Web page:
Through the opening, she raised the weapon and got him in her sights. As she focused the hatch-marks on his forehead, he raised his head and appeared to be looking right at her. Stunned, she lowered the gun. She looked around her. There was no one there; there was no way she could have been discovered, and the guy would have to have ex-ray vision to actually see her from where he stood. She was completely concealed in the alcove and the curtains gave her great cover. She raised the weapon again and took aim. He looked up at her again and smiled, the smile drew on her memory; from a place and perhaps even a face she once knew. A tear escaped her left eye and slid down her cheek. The index finger of her right hand made contact with the trigger and squeezed.
Deidre L. Swain: I understood where the story was going but the writing skills were lacking a lot. There are some places that had no flow. The plot was good which is what kept me reading the whole story. I think the author shows promise. They just need to tighten up on their skills to really get it going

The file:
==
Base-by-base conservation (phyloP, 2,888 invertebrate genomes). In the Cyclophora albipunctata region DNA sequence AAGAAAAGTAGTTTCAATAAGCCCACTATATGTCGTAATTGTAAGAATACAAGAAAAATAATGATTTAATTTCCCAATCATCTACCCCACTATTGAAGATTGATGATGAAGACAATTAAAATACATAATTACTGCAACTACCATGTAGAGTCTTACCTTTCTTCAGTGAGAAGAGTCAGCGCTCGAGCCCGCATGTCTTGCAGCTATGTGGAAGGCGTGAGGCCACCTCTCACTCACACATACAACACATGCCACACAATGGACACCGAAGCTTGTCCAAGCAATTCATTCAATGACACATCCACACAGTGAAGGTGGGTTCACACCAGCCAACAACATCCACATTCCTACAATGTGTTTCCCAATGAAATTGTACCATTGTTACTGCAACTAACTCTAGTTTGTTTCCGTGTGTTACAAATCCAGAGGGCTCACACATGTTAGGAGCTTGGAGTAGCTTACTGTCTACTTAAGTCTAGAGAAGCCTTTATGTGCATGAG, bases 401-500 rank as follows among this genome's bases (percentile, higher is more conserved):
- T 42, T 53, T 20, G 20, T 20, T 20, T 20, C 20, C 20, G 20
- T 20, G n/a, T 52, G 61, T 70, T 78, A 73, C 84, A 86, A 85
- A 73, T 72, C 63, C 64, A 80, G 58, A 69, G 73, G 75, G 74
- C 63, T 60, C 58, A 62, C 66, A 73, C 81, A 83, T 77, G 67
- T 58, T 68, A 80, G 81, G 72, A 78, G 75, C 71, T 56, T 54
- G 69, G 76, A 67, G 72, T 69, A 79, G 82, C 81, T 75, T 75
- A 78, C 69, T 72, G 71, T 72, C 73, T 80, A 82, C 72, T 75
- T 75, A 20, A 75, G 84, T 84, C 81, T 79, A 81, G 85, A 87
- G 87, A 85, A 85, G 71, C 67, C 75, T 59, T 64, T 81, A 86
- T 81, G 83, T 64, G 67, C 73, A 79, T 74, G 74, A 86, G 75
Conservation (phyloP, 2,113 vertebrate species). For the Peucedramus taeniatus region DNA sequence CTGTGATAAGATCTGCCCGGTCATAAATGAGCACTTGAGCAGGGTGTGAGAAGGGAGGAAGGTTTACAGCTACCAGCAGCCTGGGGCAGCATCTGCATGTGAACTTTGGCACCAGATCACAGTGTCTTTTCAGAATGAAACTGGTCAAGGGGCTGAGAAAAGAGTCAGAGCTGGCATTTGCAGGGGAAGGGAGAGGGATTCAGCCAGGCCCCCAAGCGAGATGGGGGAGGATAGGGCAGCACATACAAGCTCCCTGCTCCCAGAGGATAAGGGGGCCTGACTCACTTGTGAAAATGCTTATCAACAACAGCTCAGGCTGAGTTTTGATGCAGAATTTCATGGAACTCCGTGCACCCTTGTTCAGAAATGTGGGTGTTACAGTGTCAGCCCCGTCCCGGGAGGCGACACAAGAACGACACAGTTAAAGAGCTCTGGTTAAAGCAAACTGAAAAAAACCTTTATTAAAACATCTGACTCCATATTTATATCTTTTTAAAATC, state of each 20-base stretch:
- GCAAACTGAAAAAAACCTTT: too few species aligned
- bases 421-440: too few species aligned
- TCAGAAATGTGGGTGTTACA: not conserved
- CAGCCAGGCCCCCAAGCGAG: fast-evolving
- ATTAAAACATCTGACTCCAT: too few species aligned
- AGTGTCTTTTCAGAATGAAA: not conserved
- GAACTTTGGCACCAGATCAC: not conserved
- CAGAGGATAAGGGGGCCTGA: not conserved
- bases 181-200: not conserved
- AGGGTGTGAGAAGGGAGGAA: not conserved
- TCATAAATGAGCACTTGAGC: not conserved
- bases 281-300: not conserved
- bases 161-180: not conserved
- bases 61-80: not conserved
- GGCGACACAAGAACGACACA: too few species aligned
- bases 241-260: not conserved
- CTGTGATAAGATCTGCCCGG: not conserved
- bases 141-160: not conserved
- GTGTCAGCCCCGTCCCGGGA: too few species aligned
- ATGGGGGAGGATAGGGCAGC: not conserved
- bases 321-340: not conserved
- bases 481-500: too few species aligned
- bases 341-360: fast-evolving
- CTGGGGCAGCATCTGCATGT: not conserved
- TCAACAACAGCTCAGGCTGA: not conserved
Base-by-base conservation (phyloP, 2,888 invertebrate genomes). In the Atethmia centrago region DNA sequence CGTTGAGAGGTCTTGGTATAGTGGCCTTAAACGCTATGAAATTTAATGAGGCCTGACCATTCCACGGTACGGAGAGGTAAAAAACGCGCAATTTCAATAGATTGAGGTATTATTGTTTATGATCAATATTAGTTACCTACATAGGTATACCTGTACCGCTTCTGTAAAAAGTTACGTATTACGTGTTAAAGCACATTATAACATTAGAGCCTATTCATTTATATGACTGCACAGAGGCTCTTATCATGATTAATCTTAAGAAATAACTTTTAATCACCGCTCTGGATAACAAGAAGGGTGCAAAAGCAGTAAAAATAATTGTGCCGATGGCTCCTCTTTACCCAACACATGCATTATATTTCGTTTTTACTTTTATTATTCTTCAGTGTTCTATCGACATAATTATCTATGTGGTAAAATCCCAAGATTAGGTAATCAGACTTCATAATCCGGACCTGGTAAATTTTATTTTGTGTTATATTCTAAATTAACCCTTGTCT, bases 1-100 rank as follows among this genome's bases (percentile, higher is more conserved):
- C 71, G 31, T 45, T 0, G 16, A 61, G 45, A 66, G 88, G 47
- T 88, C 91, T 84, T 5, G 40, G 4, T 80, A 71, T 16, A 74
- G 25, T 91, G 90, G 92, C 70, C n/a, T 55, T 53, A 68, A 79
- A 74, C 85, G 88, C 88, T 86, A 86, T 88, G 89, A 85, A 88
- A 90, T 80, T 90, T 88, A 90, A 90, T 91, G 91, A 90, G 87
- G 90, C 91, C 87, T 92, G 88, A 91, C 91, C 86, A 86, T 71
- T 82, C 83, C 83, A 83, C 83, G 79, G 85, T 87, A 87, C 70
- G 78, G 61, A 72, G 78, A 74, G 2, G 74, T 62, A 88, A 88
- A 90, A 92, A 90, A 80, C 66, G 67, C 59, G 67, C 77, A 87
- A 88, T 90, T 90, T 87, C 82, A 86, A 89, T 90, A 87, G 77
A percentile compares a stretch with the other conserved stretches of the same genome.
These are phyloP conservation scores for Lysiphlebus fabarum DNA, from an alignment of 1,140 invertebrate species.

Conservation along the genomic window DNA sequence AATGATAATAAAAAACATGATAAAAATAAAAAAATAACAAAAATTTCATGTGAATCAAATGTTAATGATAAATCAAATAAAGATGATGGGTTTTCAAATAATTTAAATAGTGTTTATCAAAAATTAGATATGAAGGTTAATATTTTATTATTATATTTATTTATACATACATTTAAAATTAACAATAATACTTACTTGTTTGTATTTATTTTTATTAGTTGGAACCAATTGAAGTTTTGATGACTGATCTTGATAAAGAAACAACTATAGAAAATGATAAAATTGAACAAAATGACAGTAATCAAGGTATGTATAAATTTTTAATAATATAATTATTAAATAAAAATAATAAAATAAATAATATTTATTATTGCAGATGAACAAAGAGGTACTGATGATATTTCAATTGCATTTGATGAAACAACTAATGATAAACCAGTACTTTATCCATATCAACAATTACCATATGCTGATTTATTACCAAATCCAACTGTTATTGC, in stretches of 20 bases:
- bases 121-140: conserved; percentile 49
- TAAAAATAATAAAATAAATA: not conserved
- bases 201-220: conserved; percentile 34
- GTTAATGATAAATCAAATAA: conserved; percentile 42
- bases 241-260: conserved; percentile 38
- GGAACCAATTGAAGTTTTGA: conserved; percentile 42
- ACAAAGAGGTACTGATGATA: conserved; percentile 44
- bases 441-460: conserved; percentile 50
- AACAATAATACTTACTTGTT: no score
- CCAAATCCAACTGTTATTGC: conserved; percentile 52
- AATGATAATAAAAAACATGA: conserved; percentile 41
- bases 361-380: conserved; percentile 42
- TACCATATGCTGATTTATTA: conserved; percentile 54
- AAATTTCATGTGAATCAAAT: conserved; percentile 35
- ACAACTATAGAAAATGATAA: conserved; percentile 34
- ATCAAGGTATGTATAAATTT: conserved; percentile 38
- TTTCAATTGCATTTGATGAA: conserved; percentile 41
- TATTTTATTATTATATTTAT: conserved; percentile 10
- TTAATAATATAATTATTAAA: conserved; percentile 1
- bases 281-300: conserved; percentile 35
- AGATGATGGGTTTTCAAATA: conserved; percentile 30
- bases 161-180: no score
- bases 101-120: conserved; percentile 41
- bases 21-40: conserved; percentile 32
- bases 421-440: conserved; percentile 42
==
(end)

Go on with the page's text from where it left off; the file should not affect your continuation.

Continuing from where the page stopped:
Keith R. Pharis Jr.: Thoroughly enjoyed the novel. I was drawn in and stayed intrigued throughout the entire story. It was full of drama and emotion. Very well written. It left me wanting more. I would absolutely recommend this book to everyone. It will certainly leave you wanting more and more. Excellent job.
Jan Imonti: Loved the story, but didn't like the delivery...had to read this on my computer on line. Wasn't able to download it to my kindle. Excellent story, lots of twists and turns. Fairly quick read. Love the versitility of Mitchell's writing. Keep up with the great mysteries.
ryder: This is an excellent read. From beginning to end the author showed his creative and imaginative writing skills. Twists and turns, surprises, humor, and sorrow: This book has it all. I strongly recommend this book, and I am already recommending it to my friends.